SSZTBS2 december   2015


  1.   1
  2.   2
    1.     3
    2.     Causes
    3.     How Do You Prevent It?
    4.     Diodes
    5.     Fets
    6.     Load Switches
    7.     Additional Resources

Zachary Stokes

At some point while working with electronics, you have inevitably smelled the unmistakable scent of burning silicon. That’s what reverse current can do to your system. Reverse current is an event in which current travels in the opposite direction it should be moving through a system due to a high reverse bias voltage; from output to input. Fortunately, there are a handful of ways to protect your system from reverse current. This is the first blog of a series about reverse current protection, and will give a high-level overview of the solutions that exist.


The most common cause of reverse current, reverse bias voltage, is having a higher voltage on your output than on your input, inducing current to travel through your system in the opposite direction from what you intended. This can be seen in Figure 1.

GUID-988ED352-9E26-49A4-B696-A40941B26329-low.png Figure 1 Reverse Current

This can happen because suddenly VIN becomes zero due to a power loss, leaving a higher voltage on the systems output than the input. Or perhaps power MUXing has accidentally caused a reverse voltage event.

How Do You Prevent It?

Reverse current can potentially damage both internal circuitry and power supplies such as batteries. In fact, even cables can be damaged, and connectors degraded. This is why things burn up, because the large currents lead to an exponential rise in power dissipation.

Protection necessitates keeping reverse current flow very low. This means limiting reverse voltage. There are three common ways to protect from reverse current: designing a system using diodes, FETs, or load switches.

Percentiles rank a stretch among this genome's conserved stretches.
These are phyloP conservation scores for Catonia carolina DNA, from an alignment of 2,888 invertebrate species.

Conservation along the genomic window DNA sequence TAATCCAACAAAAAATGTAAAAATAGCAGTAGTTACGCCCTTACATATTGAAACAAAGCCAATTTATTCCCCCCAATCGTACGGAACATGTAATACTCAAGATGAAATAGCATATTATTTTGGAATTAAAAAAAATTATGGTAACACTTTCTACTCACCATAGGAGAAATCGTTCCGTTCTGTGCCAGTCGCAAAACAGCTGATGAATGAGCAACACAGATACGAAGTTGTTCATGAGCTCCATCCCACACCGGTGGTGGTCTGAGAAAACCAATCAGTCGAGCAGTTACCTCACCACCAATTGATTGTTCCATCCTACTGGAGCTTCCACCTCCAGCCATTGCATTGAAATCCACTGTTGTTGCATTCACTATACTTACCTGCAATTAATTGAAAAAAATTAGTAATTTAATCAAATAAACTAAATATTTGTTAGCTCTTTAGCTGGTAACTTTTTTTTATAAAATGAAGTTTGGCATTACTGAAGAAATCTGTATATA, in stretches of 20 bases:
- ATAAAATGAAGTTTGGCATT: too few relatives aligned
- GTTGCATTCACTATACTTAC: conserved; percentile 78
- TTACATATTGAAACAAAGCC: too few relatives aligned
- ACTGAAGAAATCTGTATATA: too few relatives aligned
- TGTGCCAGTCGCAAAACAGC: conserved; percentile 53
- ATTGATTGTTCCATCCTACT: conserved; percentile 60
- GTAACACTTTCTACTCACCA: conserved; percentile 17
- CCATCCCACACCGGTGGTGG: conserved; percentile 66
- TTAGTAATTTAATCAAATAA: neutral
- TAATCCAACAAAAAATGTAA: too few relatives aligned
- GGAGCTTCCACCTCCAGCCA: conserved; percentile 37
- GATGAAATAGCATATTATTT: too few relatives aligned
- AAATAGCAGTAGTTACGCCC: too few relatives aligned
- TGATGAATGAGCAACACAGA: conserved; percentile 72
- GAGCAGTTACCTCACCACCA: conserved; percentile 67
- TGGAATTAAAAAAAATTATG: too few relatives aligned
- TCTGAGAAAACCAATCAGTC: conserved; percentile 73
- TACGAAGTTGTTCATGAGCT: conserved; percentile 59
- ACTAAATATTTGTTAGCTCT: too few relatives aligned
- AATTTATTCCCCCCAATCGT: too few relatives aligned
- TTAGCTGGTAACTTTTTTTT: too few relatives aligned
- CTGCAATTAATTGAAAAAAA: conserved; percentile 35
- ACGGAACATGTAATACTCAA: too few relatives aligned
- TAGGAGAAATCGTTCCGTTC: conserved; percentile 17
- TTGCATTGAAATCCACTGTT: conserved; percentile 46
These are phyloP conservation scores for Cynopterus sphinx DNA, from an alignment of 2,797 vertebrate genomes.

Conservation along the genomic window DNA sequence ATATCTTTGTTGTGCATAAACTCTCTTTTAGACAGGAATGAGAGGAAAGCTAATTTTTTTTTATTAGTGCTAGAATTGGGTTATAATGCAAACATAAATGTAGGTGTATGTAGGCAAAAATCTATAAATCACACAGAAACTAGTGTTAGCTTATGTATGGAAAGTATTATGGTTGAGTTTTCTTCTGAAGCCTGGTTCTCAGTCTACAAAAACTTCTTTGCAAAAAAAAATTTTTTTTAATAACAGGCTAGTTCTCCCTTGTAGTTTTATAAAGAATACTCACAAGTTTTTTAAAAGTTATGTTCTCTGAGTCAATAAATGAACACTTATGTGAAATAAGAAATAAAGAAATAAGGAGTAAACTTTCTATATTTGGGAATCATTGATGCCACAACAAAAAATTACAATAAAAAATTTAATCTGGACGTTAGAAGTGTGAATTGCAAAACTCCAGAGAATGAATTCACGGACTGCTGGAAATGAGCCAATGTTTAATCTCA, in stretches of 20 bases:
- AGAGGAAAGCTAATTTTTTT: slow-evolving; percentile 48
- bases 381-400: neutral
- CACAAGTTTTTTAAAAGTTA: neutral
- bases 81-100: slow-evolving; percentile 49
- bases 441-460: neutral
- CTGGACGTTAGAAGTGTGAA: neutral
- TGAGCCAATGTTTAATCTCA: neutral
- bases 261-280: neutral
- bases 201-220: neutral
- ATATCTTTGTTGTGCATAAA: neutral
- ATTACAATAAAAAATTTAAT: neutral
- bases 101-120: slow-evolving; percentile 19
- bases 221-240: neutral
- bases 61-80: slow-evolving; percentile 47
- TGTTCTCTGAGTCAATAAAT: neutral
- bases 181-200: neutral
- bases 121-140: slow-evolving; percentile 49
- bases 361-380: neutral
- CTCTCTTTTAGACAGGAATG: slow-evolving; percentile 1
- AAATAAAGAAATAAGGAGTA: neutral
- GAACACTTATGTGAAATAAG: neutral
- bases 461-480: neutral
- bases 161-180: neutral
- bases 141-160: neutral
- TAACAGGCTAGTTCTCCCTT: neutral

Between diodes and FETs, diodes cost less and are simpler to integrate. They are great for high-voltage, low-current applications. However, if you’ve ever used a diode, you’re surely familiar with the forward voltage drop that it causes, which shortens battery life and limits VCC by (generally) around 0.6-0.8 V. This voltage drop can lower the efficiency of the power circuitry, and increase the total power dissipation in the system.

For these reasons, a Schottky diode is a popular alternative; they have lower forward voltage drops. But they’re also more expensive and have higher reverse current leakage, which could cause problems for a system. Figure 2 shows a diode used in a system to block reverse current.

GUID-008A94AB-F0F8-40AD-B564-7535AEA3B739-low.png Figure 2 Diode Reverse Current Protection


FETs are useful due to their low forward voltage drop and high current-handling capabilities, which are helpful when you must maintain lower power dissipation. For an N-type metal-oxide-semiconductor (NMOS) FET set in the ground path, you orient the body diode in the direction of normal current flow. That way, if someone installs the battery incorrectly, the gate voltage is low, which prevents the FET from turning on. When the battery is installed correctly, however, the gate voltage is high and its channel shorts out to ground.

You can also put FETs back to back in order to block current in both directions when the FETs are turned off. Compared to the diode solution, there is a lower voltage drop from the power supply to the load, but this implementation takes up a larger amount of board real estate. Figure 3 shows an example of back to back FETs used for blocking reverse current.

GUID-97D189D0-7523-4B95-A94A-12B2AFB63BD5-low.png Figure 3 Reverse Current Blocking With Dual FETs

Load Switches

TI load switches are integrated electronic relays used to turn power rails on and off. Most basic load switches consist of four pins: input voltage, output voltage, enable, and ground, and include a multitude of features, including reverse current protection, in a small, integrated package. Figure 4 shows a load switch used to block reverse current.

GUID-1D40601E-3942-4B2A-89FB-A429A249D380-low.png Figure 4 Load Switch Reverse Current Protection

For example, Texas Instruments’ TPS22963 3A load switch integrates reverse current protection and more, all in a 1.4mm x .9mm package. Figure 5 shows typical placement for the TPS22963 in a system.

GUID-D4D1C144-9B4C-441A-8D70-5310F4E1D59A-low.png Figure 5 TPS22963 Load Switch

Reverse current can be caused for a few reasons, whether it be a sudden loss of VIN or an accident in power MUXing. This can result in system damage or even power-supply damage. TI load switches can be a size-efficient, cost-effective solution for managing reverse current.

Additional Resources

Learn more about TI’s load switch solutions with reverse current protection.

Read the blog: What is a load switch?